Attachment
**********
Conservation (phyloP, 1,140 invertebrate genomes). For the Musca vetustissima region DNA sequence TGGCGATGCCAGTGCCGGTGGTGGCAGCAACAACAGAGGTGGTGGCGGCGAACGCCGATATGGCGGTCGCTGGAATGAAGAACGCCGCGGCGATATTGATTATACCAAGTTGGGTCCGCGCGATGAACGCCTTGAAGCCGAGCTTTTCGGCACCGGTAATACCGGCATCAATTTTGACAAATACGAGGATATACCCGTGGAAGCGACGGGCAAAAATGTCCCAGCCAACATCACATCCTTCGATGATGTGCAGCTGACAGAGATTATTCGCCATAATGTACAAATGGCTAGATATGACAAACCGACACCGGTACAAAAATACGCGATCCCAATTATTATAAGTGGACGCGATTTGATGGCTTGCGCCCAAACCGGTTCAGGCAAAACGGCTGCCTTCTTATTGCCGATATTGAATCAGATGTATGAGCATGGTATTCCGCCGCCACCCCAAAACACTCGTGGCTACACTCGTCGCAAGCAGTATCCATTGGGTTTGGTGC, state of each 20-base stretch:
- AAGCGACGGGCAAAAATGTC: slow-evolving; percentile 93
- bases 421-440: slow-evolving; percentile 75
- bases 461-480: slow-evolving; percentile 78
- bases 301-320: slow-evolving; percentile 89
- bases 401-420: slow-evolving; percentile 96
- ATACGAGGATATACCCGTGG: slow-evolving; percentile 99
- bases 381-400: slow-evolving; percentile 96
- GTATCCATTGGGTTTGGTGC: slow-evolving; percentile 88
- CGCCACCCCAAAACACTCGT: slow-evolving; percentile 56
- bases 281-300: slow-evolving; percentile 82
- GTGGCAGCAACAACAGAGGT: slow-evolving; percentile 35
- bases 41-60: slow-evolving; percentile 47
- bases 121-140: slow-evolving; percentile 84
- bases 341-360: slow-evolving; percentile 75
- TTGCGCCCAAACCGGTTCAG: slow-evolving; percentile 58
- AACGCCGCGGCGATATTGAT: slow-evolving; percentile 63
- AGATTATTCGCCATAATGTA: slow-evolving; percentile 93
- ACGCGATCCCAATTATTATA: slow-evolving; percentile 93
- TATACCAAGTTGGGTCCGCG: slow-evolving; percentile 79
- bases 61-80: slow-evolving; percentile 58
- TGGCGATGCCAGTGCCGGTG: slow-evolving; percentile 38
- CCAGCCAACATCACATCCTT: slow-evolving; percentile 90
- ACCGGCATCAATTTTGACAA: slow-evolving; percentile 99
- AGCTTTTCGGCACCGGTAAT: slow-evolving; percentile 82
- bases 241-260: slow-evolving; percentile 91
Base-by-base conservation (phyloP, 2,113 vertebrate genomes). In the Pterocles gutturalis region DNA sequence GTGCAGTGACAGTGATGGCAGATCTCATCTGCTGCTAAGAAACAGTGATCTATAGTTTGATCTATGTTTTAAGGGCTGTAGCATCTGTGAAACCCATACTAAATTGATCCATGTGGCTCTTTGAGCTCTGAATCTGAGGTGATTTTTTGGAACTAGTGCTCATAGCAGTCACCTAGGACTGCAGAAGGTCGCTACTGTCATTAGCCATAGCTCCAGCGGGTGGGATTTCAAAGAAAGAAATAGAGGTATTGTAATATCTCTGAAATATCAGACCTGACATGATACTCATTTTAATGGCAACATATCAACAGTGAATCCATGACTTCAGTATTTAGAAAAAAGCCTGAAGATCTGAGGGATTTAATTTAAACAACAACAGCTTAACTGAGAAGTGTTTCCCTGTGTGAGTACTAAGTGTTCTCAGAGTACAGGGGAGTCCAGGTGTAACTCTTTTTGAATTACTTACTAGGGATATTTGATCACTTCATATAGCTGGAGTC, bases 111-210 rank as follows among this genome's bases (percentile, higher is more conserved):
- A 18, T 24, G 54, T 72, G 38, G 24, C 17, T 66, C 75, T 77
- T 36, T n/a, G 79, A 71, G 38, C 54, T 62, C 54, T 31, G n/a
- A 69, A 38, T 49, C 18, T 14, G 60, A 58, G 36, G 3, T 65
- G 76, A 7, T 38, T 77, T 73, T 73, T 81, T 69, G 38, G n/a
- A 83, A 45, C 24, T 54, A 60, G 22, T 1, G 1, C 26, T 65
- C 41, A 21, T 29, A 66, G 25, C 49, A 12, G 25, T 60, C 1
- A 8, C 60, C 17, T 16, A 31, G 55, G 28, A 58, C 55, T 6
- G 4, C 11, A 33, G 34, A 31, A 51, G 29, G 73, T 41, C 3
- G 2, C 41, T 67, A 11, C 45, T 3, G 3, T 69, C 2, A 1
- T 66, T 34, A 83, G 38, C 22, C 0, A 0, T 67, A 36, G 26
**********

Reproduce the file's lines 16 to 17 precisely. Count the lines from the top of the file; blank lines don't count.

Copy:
- TTGCGCCCAAACCGGTTCAG: slow-evolving; percentile 58
- AACGCCGCGGCGATATTGAT: slow-evolving; percentile 63